Regarding the Georgia and Florida swamp and pine fires, one of the main questions is at what point does preservation offer greater economic gain than resource extraction. Looking at the big picture brings out two points:
ActionBioscience.org: The figure "$33 trillion" was once projected as the value of ecosystems globally. What do you think of this type of economic analysis?
Polasky: The $33-trillion figure refers to one of the earliest studies that was done on the value of ecosystem services. The lead author was Robert Costanza. He and his coauthors tried to get at the notion of how we can establish on a global basis what the value of ecosystem services is. They came up with a number 33 trillion [USD] plus or minus a few trillion. There are a number of problems with the study. The most basic one is the question of what you are talking about when you consider all the ecosystem services of Earth. The entire system is our life support system. So what is our life support system worth? You don’t really have to have a scientific study in order to answer that question. The real value of the study was not the $33-trillion figure, which who knows what that means, but that it spurred people to focus on these issues.
Such values can be big, and the dollar value isn’t the only consideration. There is a bit of risk in that we can’t do without the biosphere, and some risk management is in order. Even beyond that obvious non-dollar value, there are further questions of species diversity and esthetics. Do we really want to kill off an ecosystem when we don’t really know what it’s doing for us, and do we all want to live surrounded by concrete?
Speaking of concrete, it is possible to place a dollar value on particular groups of trees, such as those in Manhattan, which the city now values at $122 million:
..for every dollar spent on a street tree in the city — the Parks study counted 592,130 — New York receives $5.60 worth of benefits, including shade, improved air quality by absorbing pollutants, and impact on local property values.
That comes out to about 3 trees per acre, by the way, which would seem to show that even in New York City not everybody wants to be surrounded completely by a manmade environment.
In Georgia and Florida, people put values on trees all the time; after all, the Langdale Company of Valdosta, Georgia is the largest private landowner east of the the Mississippi, and most of that land is timber plantations. But pine trees aren’t much good for saw timber or pulpwood if they’re burnt crispy by too-hot fires. A good burn is like the one pictured above: low to the ground, consuming grass and undergrowth, and not pine trees. What’s happened in those recent fires has been more like that to the right of trees on Sweat Farm Road near Waycross, Georgia on 29 April 2007: burned right up to the tops of the pine trees. Many of those trees aren’t any good for pulpwood for paper, or even toilet paper.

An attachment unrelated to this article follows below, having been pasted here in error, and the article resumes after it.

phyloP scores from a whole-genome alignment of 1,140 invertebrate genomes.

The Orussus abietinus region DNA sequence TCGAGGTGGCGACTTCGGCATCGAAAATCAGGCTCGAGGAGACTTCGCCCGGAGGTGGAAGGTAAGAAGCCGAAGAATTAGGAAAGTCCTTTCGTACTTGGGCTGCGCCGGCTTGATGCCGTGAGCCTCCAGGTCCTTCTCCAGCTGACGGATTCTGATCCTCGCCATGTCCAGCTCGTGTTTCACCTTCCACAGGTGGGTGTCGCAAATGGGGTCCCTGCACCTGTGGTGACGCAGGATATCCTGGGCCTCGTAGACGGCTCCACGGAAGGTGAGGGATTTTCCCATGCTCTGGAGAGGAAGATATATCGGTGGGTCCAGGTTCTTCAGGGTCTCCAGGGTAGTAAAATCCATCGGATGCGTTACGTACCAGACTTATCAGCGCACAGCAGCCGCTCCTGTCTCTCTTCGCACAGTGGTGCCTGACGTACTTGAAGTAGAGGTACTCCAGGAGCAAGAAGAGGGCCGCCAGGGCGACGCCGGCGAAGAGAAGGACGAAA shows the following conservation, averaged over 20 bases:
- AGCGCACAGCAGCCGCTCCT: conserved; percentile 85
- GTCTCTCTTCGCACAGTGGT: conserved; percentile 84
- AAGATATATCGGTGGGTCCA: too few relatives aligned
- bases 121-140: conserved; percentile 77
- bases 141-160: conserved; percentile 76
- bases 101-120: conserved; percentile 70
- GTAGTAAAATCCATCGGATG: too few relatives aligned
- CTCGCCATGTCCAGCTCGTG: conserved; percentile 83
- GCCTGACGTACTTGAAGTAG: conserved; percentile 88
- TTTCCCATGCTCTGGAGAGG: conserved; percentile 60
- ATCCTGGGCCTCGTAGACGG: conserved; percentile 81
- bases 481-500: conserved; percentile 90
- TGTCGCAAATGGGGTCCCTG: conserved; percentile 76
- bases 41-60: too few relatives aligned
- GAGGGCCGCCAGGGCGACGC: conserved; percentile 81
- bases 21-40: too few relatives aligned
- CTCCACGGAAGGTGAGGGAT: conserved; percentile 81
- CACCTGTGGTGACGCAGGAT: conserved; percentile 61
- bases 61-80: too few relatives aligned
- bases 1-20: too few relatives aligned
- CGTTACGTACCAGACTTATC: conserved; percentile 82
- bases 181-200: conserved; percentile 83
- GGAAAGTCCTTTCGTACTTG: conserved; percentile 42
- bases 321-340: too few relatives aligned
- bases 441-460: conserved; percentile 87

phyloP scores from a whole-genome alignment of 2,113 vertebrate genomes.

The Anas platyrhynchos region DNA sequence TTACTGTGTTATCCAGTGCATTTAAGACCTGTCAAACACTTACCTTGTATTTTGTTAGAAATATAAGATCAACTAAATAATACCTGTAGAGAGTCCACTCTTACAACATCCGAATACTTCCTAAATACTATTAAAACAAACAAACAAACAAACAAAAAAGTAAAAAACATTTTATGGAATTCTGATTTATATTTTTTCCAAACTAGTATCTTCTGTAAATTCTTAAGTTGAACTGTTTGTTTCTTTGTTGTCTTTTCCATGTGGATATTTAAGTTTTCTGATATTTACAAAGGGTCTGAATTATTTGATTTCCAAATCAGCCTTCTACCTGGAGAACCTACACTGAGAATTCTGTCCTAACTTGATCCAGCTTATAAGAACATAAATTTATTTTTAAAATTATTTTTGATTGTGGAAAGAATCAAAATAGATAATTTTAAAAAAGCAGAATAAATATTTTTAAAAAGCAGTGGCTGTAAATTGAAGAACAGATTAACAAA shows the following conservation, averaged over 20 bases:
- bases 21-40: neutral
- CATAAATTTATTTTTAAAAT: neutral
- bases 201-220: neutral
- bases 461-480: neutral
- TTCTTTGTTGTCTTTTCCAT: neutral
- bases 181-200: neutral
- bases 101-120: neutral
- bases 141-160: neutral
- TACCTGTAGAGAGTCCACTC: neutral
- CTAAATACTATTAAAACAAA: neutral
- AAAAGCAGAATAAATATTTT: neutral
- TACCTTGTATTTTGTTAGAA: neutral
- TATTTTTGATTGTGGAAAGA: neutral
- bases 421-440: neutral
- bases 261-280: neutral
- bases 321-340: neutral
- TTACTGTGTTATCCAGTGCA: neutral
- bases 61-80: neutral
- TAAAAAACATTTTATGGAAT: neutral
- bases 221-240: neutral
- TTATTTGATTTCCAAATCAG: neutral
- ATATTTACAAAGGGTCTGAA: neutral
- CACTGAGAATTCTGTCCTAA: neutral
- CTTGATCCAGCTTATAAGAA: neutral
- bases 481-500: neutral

That fire was next to the Okefenokee swamp, and the nearby landowners noticed this problem back in 1989:
Fire has always been an influence and threat in the Okefenokee Swamp area. Every year wildfires burn countless acres of valuable commercial timberland. However, these same type fires are of significant benefit to the Okefenokee Swamp. Balancing these opposing needs in an efficient and cost effective manner was one of the driving forces in developing the GOAL organization. The Shorts Fire in 1989 stretched the resources of state and federal agencies, industry, and private landowners. During the Gnatcatcher Fire in 1993, an effort was made to increase communications and coordinate all firefighting efforts. After the Gnatcatcher Fire, informal meetings began in attempts to develop an organization.
— Greater Okefenokee Association of Landowners (GOAL), accessed 24 May 2007
The resulting organization, Greater Okefenokee Association of Landowners (GOAL), involves timber companies (Langdale, Rayonier, and others), Georgia and Florida state Forestry organizations, the Okefenokee National Wildlife Refuge, other local, state, and federal agencies, and other private landowners. Collectively they represent over two million acres in south Georgia and north Florida. They study everything from black bears and wild hogs to helicopter dip sites.
All well and good, but whatever they’ve been doing didn’t prevent the too-large fires that are still burning, and their web pages don’t say about any fires since summer of 2006. There’s room for improvement.
It would seem like good risk management to me for somebody to be studying what can be done and planning measures to deal with the problem.